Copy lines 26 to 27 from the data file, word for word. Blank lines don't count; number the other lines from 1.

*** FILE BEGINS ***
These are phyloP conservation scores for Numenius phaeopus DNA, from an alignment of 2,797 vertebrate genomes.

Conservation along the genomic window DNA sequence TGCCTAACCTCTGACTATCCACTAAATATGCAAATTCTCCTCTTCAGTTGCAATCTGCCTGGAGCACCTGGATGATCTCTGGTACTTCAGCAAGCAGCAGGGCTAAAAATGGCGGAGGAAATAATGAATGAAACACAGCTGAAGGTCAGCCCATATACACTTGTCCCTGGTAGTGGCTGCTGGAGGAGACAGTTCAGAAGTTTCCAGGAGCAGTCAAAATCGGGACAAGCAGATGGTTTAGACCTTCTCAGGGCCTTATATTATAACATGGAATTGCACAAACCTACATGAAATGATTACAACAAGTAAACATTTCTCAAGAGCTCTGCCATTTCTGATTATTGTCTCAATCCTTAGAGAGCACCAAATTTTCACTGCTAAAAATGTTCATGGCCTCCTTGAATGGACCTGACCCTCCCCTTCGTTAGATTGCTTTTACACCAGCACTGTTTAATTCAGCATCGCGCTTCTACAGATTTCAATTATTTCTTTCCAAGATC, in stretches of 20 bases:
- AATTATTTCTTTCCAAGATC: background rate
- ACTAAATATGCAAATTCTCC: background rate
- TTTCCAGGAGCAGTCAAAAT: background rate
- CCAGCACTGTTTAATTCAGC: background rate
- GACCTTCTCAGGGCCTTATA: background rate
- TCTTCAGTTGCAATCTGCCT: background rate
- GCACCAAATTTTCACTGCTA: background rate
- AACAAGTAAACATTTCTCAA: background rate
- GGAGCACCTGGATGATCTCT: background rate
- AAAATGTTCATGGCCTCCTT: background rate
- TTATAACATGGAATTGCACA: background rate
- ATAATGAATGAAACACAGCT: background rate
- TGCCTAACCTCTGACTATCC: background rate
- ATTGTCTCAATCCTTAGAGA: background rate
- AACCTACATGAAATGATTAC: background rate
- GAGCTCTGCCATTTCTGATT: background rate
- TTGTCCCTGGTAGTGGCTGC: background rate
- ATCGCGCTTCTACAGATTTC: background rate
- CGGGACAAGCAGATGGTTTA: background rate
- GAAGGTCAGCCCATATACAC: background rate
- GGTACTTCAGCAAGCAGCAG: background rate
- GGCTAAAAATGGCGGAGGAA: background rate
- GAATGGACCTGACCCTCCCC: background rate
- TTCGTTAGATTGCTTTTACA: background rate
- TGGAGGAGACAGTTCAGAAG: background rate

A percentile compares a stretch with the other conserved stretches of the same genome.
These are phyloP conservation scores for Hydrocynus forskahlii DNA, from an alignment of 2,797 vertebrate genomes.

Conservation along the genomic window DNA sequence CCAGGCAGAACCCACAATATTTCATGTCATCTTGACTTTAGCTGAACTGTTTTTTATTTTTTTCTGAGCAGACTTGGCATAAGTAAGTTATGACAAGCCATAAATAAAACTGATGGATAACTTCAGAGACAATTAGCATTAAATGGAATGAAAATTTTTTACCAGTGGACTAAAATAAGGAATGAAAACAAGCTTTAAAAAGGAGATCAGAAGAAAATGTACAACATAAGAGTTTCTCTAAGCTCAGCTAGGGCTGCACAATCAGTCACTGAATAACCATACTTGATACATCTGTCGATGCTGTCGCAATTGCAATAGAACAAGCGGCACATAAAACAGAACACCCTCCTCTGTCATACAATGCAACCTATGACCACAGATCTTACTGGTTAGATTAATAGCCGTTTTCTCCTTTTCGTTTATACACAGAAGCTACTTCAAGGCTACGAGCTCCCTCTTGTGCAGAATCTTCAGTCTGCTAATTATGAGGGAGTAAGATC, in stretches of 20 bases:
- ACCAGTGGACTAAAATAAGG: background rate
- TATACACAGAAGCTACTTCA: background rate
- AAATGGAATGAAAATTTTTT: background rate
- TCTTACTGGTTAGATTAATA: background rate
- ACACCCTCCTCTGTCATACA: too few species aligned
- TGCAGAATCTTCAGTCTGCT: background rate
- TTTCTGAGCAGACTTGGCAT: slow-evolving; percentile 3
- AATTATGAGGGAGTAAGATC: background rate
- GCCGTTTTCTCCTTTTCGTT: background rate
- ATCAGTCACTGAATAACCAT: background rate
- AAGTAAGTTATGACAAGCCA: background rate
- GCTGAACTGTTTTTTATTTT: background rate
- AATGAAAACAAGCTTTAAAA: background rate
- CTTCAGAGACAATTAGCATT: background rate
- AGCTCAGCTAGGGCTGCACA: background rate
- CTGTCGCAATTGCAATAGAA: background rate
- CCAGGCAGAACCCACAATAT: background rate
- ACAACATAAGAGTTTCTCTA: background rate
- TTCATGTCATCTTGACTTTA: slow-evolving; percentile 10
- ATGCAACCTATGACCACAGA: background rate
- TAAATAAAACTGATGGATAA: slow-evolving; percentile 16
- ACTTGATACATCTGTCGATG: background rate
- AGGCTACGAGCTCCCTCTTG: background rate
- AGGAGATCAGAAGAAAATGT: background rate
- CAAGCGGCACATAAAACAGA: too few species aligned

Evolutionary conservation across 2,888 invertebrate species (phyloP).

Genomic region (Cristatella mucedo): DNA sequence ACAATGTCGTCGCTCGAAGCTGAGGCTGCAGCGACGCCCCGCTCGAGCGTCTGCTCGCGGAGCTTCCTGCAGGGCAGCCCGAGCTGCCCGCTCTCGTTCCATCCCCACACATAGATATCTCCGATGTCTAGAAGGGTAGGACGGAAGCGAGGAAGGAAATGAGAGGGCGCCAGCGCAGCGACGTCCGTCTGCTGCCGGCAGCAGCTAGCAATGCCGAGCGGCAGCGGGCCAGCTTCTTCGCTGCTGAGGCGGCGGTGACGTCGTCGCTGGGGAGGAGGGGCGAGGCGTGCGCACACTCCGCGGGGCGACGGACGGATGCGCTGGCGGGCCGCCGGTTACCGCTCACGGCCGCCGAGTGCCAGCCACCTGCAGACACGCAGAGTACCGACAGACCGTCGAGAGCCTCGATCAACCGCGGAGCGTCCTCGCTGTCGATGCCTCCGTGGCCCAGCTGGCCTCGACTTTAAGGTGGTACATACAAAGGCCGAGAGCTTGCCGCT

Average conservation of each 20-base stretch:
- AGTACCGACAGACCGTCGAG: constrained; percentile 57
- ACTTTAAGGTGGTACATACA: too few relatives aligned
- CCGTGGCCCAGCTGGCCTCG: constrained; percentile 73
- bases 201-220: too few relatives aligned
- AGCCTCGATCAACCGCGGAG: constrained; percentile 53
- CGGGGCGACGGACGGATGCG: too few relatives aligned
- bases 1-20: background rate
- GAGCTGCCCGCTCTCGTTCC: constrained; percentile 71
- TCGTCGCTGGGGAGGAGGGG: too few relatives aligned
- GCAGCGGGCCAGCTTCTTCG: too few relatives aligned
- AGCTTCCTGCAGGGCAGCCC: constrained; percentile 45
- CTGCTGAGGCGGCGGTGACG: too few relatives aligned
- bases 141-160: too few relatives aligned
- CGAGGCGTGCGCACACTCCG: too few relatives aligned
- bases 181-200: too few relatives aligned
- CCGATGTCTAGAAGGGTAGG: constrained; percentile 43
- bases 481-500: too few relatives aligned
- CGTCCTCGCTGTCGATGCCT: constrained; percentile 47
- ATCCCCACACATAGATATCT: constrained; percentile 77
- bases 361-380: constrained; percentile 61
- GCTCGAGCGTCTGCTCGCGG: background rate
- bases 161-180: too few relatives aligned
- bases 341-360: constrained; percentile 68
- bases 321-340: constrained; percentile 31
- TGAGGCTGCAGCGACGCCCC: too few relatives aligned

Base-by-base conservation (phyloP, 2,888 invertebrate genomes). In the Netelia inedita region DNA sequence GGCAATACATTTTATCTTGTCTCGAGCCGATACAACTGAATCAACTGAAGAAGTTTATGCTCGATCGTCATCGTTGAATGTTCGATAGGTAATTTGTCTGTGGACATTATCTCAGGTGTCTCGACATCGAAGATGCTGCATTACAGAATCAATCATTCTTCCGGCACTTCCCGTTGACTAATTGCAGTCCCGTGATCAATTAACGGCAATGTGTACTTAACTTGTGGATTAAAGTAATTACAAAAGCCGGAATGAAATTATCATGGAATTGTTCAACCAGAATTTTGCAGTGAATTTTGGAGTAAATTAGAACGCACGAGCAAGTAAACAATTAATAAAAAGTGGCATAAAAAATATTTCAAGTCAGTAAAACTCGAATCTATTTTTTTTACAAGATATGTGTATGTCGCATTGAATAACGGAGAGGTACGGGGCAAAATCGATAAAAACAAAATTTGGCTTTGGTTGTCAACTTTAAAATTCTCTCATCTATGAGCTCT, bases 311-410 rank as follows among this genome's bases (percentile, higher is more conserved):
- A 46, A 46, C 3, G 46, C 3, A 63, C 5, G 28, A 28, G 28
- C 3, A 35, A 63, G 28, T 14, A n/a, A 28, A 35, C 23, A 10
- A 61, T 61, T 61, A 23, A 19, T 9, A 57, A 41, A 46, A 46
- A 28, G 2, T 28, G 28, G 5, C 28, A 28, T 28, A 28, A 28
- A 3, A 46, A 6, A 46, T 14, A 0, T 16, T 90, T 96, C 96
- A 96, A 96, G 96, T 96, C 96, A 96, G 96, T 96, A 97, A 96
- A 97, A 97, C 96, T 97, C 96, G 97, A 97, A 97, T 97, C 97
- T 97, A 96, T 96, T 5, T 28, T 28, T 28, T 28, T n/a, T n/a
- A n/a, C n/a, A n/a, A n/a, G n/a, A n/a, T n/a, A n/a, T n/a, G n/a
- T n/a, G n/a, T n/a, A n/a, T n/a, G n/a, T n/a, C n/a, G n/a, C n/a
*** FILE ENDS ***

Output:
- TTCGTTAGATTGCTTTTACA: background rate
- TGGAGGAGACAGTTCAGAAG: background rate